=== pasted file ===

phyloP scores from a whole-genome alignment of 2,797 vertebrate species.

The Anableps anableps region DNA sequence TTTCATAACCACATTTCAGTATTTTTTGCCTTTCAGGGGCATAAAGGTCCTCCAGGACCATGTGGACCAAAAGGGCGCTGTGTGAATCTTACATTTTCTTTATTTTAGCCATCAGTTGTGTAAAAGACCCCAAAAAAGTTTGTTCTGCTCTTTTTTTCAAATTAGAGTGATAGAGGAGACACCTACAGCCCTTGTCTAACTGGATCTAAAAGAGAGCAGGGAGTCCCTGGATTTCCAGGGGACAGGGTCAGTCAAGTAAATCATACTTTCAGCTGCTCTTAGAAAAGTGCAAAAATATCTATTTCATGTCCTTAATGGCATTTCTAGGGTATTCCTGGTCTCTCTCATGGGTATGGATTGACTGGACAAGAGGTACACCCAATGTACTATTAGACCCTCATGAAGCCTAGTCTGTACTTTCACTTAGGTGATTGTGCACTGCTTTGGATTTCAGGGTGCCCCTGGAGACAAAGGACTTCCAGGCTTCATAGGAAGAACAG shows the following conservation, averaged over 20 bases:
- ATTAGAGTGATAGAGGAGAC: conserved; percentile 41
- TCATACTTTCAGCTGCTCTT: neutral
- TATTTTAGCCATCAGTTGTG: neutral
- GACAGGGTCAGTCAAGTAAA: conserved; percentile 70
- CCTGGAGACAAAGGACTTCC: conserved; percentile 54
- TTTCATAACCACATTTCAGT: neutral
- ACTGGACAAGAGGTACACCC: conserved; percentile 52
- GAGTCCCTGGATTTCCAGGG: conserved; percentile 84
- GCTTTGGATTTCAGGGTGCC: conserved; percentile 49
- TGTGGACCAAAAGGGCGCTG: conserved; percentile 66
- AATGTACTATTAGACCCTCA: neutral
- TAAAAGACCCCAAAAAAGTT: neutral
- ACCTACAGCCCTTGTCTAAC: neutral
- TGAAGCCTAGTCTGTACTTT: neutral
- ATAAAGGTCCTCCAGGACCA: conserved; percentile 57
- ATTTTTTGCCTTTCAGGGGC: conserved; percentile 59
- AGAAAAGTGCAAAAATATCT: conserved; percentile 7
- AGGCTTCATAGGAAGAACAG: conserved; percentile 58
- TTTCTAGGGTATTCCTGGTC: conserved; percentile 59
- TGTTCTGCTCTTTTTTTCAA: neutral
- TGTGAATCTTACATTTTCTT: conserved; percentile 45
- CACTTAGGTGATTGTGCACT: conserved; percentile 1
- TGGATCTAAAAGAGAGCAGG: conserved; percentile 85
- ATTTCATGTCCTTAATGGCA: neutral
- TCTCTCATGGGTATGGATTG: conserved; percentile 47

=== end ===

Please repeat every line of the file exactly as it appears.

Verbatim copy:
phyloP scores from a whole-genome alignment of 2,797 vertebrate species.

The Anableps anableps region DNA sequence TTTCATAACCACATTTCAGTATTTTTTGCCTTTCAGGGGCATAAAGGTCCTCCAGGACCATGTGGACCAAAAGGGCGCTGTGTGAATCTTACATTTTCTTTATTTTAGCCATCAGTTGTGTAAAAGACCCCAAAAAAGTTTGTTCTGCTCTTTTTTTCAAATTAGAGTGATAGAGGAGACACCTACAGCCCTTGTCTAACTGGATCTAAAAGAGAGCAGGGAGTCCCTGGATTTCCAGGGGACAGGGTCAGTCAAGTAAATCATACTTTCAGCTGCTCTTAGAAAAGTGCAAAAATATCTATTTCATGTCCTTAATGGCATTTCTAGGGTATTCCTGGTCTCTCTCATGGGTATGGATTGACTGGACAAGAGGTACACCCAATGTACTATTAGACCCTCATGAAGCCTAGTCTGTACTTTCACTTAGGTGATTGTGCACTGCTTTGGATTTCAGGGTGCCCCTGGAGACAAAGGACTTCCAGGCTTCATAGGAAGAACAG shows the following conservation, averaged over 20 bases:
- ATTAGAGTGATAGAGGAGAC: conserved; percentile 41
- TCATACTTTCAGCTGCTCTT: neutral
- TATTTTAGCCATCAGTTGTG: neutral
- GACAGGGTCAGTCAAGTAAA: conserved; percentile 70
- CCTGGAGACAAAGGACTTCC: conserved; percentile 54
- TTTCATAACCACATTTCAGT: neutral
- ACTGGACAAGAGGTACACCC: conserved; percentile 52
- GAGTCCCTGGATTTCCAGGG: conserved; percentile 84
- GCTTTGGATTTCAGGGTGCC: conserved; percentile 49
- TGTGGACCAAAAGGGCGCTG: conserved; percentile 66
- AATGTACTATTAGACCCTCA: neutral
- TAAAAGACCCCAAAAAAGTT: neutral
- ACCTACAGCCCTTGTCTAAC: neutral
- TGAAGCCTAGTCTGTACTTT: neutral
- ATAAAGGTCCTCCAGGACCA: conserved; percentile 57
- ATTTTTTGCCTTTCAGGGGC: conserved; percentile 59
- AGAAAAGTGCAAAAATATCT: conserved; percentile 7
- AGGCTTCATAGGAAGAACAG: conserved; percentile 58
- TTTCTAGGGTATTCCTGGTC: conserved; percentile 59
- TGTTCTGCTCTTTTTTTCAA: neutral
- TGTGAATCTTACATTTTCTT: conserved; percentile 45
- CACTTAGGTGATTGTGCACT: conserved; percentile 1
- TGGATCTAAAAGAGAGCAGG: conserved; percentile 85
- ATTTCATGTCCTTAATGGCA: neutral
- TCTCTCATGGGTATGGATTG: conserved; percentile 47